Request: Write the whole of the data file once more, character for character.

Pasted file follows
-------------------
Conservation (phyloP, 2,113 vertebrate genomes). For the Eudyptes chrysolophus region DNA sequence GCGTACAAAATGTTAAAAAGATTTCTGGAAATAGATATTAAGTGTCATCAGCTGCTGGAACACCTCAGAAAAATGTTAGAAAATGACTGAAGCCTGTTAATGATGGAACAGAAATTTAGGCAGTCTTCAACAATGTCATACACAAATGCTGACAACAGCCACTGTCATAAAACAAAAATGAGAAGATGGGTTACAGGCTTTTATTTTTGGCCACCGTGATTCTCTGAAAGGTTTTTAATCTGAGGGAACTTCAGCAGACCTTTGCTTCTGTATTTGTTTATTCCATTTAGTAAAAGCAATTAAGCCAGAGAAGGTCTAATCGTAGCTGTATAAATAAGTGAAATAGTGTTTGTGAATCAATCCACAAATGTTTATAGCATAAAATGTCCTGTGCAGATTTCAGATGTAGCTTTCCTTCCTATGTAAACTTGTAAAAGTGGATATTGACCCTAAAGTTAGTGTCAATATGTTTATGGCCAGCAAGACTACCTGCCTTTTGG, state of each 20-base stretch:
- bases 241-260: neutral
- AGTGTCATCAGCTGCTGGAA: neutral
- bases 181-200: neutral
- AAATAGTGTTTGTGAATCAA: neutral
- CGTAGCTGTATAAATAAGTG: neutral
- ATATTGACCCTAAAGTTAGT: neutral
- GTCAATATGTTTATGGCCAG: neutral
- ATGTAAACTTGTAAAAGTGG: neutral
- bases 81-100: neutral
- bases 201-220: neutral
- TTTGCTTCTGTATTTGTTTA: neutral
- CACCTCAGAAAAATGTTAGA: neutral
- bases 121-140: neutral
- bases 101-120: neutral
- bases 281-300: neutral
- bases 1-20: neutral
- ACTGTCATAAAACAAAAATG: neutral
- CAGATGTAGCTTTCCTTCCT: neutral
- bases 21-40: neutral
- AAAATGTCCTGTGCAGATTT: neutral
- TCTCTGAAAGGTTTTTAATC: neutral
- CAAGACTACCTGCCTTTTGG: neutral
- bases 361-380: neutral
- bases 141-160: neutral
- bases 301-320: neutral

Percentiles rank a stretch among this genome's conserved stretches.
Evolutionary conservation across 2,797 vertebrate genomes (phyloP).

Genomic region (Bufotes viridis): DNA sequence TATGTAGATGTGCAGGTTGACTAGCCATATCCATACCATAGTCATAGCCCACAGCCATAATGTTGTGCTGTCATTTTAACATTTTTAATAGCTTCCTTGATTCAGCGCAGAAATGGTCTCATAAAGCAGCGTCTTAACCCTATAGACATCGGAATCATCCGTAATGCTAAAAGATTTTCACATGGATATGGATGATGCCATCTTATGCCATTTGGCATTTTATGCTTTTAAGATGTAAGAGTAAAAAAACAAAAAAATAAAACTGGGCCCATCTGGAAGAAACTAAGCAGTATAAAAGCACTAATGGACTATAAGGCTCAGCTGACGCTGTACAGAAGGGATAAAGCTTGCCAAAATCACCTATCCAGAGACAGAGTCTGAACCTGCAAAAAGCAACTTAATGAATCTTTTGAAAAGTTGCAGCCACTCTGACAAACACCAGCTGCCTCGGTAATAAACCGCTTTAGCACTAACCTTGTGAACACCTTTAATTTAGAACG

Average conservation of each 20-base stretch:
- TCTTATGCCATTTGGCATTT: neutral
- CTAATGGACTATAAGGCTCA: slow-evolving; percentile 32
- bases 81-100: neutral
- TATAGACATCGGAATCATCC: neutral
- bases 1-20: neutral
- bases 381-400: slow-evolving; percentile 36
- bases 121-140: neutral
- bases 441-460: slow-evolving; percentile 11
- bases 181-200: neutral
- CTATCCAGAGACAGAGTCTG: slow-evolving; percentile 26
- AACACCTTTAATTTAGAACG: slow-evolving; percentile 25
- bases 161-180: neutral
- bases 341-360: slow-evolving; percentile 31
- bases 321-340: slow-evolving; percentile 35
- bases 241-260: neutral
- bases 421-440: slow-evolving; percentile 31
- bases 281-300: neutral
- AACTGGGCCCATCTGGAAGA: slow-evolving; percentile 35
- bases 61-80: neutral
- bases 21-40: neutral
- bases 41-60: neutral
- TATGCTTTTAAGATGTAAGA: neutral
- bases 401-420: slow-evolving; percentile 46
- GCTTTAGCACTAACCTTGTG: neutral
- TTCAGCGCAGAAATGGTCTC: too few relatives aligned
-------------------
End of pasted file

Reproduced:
Conservation (phyloP, 2,113 vertebrate genomes). For the Eudyptes chrysolophus region DNA sequence GCGTACAAAATGTTAAAAAGATTTCTGGAAATAGATATTAAGTGTCATCAGCTGCTGGAACACCTCAGAAAAATGTTAGAAAATGACTGAAGCCTGTTAATGATGGAACAGAAATTTAGGCAGTCTTCAACAATGTCATACACAAATGCTGACAACAGCCACTGTCATAAAACAAAAATGAGAAGATGGGTTACAGGCTTTTATTTTTGGCCACCGTGATTCTCTGAAAGGTTTTTAATCTGAGGGAACTTCAGCAGACCTTTGCTTCTGTATTTGTTTATTCCATTTAGTAAAAGCAATTAAGCCAGAGAAGGTCTAATCGTAGCTGTATAAATAAGTGAAATAGTGTTTGTGAATCAATCCACAAATGTTTATAGCATAAAATGTCCTGTGCAGATTTCAGATGTAGCTTTCCTTCCTATGTAAACTTGTAAAAGTGGATATTGACCCTAAAGTTAGTGTCAATATGTTTATGGCCAGCAAGACTACCTGCCTTTTGG, state of each 20-base stretch:
- bases 241-260: neutral
- AGTGTCATCAGCTGCTGGAA: neutral
- bases 181-200: neutral
- AAATAGTGTTTGTGAATCAA: neutral
- CGTAGCTGTATAAATAAGTG: neutral
- ATATTGACCCTAAAGTTAGT: neutral
- GTCAATATGTTTATGGCCAG: neutral
- ATGTAAACTTGTAAAAGTGG: neutral
- bases 81-100: neutral
- bases 201-220: neutral
- TTTGCTTCTGTATTTGTTTA: neutral
- CACCTCAGAAAAATGTTAGA: neutral
- bases 121-140: neutral
- bases 101-120: neutral
- bases 281-300: neutral
- bases 1-20: neutral
- ACTGTCATAAAACAAAAATG: neutral
- CAGATGTAGCTTTCCTTCCT: neutral
- bases 21-40: neutral
- AAAATGTCCTGTGCAGATTT: neutral
- TCTCTGAAAGGTTTTTAATC: neutral
- CAAGACTACCTGCCTTTTGG: neutral
- bases 361-380: neutral
- bases 141-160: neutral
- bases 301-320: neutral

Percentiles rank a stretch among this genome's conserved stretches.
Evolutionary conservation across 2,797 vertebrate genomes (phyloP).

Genomic region (Bufotes viridis): DNA sequence TATGTAGATGTGCAGGTTGACTAGCCATATCCATACCATAGTCATAGCCCACAGCCATAATGTTGTGCTGTCATTTTAACATTTTTAATAGCTTCCTTGATTCAGCGCAGAAATGGTCTCATAAAGCAGCGTCTTAACCCTATAGACATCGGAATCATCCGTAATGCTAAAAGATTTTCACATGGATATGGATGATGCCATCTTATGCCATTTGGCATTTTATGCTTTTAAGATGTAAGAGTAAAAAAACAAAAAAATAAAACTGGGCCCATCTGGAAGAAACTAAGCAGTATAAAAGCACTAATGGACTATAAGGCTCAGCTGACGCTGTACAGAAGGGATAAAGCTTGCCAAAATCACCTATCCAGAGACAGAGTCTGAACCTGCAAAAAGCAACTTAATGAATCTTTTGAAAAGTTGCAGCCACTCTGACAAACACCAGCTGCCTCGGTAATAAACCGCTTTAGCACTAACCTTGTGAACACCTTTAATTTAGAACG

Average conservation of each 20-base stretch:
- TCTTATGCCATTTGGCATTT: neutral
- CTAATGGACTATAAGGCTCA: slow-evolving; percentile 32
- bases 81-100: neutral
- TATAGACATCGGAATCATCC: neutral
- bases 1-20: neutral
- bases 381-400: slow-evolving; percentile 36
- bases 121-140: neutral
- bases 441-460: slow-evolving; percentile 11
- bases 181-200: neutral
- CTATCCAGAGACAGAGTCTG: slow-evolving; percentile 26
- AACACCTTTAATTTAGAACG: slow-evolving; percentile 25
- bases 161-180: neutral
- bases 341-360: slow-evolving; percentile 31
- bases 321-340: slow-evolving; percentile 35
- bases 241-260: neutral
- bases 421-440: slow-evolving; percentile 31
- bases 281-300: neutral
- AACTGGGCCCATCTGGAAGA: slow-evolving; percentile 35
- bases 61-80: neutral
- bases 21-40: neutral
- bases 41-60: neutral
- TATGCTTTTAAGATGTAAGA: neutral
- bases 401-420: slow-evolving; percentile 46
- GCTTTAGCACTAACCTTGTG: neutral
- TTCAGCGCAGAAATGGTCTC: too few relatives aligned